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Commonwealth v. Dirgo

Supreme Judicial Court of Massachusetts

June 21, 2016

COMMONWEALTH
v.
AARON DIRGO.

          Merritt Schnipper for the defendant.

          Katherine E. McMahon, Assistant District Attorney (Eileen M. Sears, Assistant District Attorney, with her) for the Commonwealth.

          PRACTICE, CRIMINAL, ARGUMENT BY PROSECUTOR.

         After a jury trial, the defendant, Aaron Dirgo, was convicted of aggravated rape and abuse of a child (four counts), G. L. c. 265, § 23A, and indecent assault and battery on a child under fourteen years of age (two counts), G. L. c. 265, § 13B. He appealed from the convictions and from the denial of his motion for a new trial. He argued, among other things, that the prosecutor's improper closing argument, to which he did not object at trial, created a substantial risk of a miscarriage of justice. The Appeals Court affirmed. Commonwealth v. Dirgo, 87 Mass.App.Ct. 1115 (2015). We granted further appellate review limited to the issues concerning the closing argument. Because we conclude that the cumulative effect of various improper statements in the prosecutor's argument created a substantial risk of a miscarriage of justice, we reverse.

         1. Facts.

         The complainant in the case, whom the parties refer to as H.R., met the defendant when she was twelve years old. Her mother and brother were friendly with the defendant and his son, and their families socialized together.

         The complainant testified that the defendant began to sexually assault her after she volunteered to babysit for the defendant's son. When she babysat in the evenings, she would sometimes stay overnight at his house. At first the defendant touched her under a blanket as they sat on the couch and watched television. She described that over time the touching became more "intimate." After the complainant turned thirteen years old, the defendant "progressed . . . [to] sexual intercourse." She testified that they had sexual relations frequently between 2010 and May, 2011, although she could not identify specific dates. She also testified that, at the time, she developed strong feelings for the defendant and wanted to be in a relationship with him.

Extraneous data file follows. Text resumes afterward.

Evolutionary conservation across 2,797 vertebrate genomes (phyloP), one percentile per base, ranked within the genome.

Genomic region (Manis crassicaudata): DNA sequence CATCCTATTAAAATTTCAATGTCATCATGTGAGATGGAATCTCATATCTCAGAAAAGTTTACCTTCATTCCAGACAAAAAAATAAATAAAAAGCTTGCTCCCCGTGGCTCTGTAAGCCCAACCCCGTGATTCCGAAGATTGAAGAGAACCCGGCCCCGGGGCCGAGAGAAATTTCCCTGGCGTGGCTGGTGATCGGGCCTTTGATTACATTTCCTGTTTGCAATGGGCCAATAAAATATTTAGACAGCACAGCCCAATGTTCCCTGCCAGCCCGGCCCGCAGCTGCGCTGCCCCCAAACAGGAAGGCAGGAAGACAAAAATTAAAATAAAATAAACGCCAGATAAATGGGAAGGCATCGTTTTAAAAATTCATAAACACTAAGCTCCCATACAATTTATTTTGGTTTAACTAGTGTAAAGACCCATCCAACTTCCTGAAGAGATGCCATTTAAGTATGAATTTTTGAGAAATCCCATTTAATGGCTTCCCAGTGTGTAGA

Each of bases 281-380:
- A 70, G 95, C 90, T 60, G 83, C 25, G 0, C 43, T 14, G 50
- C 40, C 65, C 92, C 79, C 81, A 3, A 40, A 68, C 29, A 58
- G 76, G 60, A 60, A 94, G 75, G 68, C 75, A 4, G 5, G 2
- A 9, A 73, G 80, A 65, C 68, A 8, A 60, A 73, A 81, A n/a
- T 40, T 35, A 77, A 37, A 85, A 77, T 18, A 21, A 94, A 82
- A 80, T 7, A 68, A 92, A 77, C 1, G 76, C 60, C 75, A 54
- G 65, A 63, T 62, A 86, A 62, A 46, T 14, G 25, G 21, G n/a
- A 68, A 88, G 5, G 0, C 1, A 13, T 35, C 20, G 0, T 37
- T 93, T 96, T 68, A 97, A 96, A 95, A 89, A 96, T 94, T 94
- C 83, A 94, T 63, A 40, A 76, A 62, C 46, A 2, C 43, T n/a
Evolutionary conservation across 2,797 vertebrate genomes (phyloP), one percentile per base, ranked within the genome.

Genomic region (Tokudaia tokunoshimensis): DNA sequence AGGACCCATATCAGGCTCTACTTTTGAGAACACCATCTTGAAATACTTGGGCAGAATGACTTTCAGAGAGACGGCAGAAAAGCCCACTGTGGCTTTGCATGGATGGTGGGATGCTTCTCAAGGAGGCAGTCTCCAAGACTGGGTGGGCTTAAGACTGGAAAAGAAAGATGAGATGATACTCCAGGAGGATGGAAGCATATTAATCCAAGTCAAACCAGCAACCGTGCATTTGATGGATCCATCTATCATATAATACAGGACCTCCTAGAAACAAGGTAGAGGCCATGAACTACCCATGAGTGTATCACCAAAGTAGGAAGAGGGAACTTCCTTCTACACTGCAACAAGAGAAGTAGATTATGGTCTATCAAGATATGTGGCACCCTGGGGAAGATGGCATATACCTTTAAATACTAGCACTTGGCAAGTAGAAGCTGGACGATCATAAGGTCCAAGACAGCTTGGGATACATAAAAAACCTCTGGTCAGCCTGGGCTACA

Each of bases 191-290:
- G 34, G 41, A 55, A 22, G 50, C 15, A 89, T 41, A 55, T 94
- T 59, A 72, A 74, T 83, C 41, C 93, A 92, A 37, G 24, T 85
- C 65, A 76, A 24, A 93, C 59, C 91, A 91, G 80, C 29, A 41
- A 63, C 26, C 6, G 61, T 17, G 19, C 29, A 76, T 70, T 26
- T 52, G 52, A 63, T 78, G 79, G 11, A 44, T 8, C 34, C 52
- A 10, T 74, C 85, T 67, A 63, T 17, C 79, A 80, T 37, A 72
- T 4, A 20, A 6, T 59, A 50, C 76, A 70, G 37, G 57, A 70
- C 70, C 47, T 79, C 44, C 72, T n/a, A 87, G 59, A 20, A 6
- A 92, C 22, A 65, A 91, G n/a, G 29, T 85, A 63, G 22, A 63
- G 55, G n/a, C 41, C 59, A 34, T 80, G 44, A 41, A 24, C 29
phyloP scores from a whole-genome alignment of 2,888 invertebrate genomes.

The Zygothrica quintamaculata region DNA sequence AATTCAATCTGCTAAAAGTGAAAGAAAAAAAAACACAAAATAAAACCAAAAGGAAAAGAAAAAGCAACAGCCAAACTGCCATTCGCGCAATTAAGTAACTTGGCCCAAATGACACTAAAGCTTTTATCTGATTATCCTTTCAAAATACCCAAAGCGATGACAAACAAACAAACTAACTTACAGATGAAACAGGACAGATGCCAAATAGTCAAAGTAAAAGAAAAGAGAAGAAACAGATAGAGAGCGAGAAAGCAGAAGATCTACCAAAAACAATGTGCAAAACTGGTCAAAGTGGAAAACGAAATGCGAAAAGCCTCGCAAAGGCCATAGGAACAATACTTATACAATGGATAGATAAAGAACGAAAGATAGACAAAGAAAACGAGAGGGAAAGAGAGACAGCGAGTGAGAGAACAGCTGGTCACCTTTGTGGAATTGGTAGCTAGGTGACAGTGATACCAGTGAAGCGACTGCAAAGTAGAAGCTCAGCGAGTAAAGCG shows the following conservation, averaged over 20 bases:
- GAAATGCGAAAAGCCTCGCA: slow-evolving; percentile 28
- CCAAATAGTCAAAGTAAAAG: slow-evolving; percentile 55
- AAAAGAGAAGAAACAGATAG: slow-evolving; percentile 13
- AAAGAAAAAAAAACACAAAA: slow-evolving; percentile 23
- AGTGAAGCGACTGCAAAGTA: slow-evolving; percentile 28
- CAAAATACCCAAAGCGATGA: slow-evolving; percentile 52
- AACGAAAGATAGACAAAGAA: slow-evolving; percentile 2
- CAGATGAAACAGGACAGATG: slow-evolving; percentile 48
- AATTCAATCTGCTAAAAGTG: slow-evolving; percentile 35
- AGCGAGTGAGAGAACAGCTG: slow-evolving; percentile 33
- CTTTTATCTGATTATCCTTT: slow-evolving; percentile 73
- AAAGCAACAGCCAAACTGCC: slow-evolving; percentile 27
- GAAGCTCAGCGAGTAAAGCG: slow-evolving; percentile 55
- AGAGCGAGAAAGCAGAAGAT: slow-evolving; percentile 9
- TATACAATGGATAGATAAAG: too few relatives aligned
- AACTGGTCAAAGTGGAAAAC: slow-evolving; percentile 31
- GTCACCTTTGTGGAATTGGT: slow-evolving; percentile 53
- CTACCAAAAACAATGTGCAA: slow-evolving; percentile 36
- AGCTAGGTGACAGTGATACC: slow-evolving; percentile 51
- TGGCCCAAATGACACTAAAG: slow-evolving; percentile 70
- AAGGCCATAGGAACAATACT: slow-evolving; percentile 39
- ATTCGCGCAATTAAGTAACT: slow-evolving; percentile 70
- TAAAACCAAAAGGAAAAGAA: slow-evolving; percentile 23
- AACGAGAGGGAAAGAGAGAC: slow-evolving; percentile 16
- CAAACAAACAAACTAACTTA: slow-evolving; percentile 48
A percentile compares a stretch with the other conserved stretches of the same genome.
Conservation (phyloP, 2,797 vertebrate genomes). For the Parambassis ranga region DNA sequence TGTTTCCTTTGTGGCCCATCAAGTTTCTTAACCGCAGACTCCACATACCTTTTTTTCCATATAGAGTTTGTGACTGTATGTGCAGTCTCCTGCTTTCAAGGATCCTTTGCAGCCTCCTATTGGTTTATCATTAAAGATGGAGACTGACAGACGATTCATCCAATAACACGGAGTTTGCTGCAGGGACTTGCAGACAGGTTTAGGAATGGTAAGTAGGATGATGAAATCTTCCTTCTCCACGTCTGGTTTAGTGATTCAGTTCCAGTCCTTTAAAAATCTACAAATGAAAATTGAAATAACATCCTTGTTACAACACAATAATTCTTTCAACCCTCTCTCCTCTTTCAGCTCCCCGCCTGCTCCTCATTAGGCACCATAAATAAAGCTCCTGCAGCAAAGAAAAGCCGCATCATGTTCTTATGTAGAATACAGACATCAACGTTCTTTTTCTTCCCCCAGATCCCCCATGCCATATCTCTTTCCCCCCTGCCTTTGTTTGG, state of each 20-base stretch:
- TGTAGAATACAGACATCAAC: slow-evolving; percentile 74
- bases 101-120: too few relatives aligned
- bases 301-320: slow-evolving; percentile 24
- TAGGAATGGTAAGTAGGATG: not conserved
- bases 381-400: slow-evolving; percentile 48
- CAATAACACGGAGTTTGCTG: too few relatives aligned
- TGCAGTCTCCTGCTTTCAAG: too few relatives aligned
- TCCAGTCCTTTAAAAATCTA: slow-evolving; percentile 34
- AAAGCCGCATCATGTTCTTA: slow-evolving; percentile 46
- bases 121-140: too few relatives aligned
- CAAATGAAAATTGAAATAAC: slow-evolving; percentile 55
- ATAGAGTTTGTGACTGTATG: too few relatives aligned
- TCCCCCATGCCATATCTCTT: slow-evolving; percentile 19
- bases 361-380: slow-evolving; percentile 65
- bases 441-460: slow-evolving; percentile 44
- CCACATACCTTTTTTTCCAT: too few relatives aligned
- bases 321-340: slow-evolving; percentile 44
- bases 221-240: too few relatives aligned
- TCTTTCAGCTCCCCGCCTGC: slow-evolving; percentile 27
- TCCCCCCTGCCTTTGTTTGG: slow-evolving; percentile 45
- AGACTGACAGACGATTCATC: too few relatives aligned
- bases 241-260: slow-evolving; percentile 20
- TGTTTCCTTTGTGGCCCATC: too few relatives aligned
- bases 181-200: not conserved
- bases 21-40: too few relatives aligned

Although the complainant told a friend at school about the relationship, she kept it from her mother. She also wrote notes to the defendant about her feelings and their relationship, although she did not deliver them. When her mother discovered one of her notes and confronted her, the complainant denied that she and the defendant had an inappropriate relationship. She described her account in the note as a "dream" of hers. Some months later, a family member saw the complainant smoking a cigarette at the defendant's automobile repair shop and reported this to her mother. Her mother went through her purse and discovered cigarettes, a marijuana pipe, and another note. This time, when she was confronted by her mother, the complainant revealed that she and the defendant did in fact have a sexual relationship. She also repeated those allegations to the police.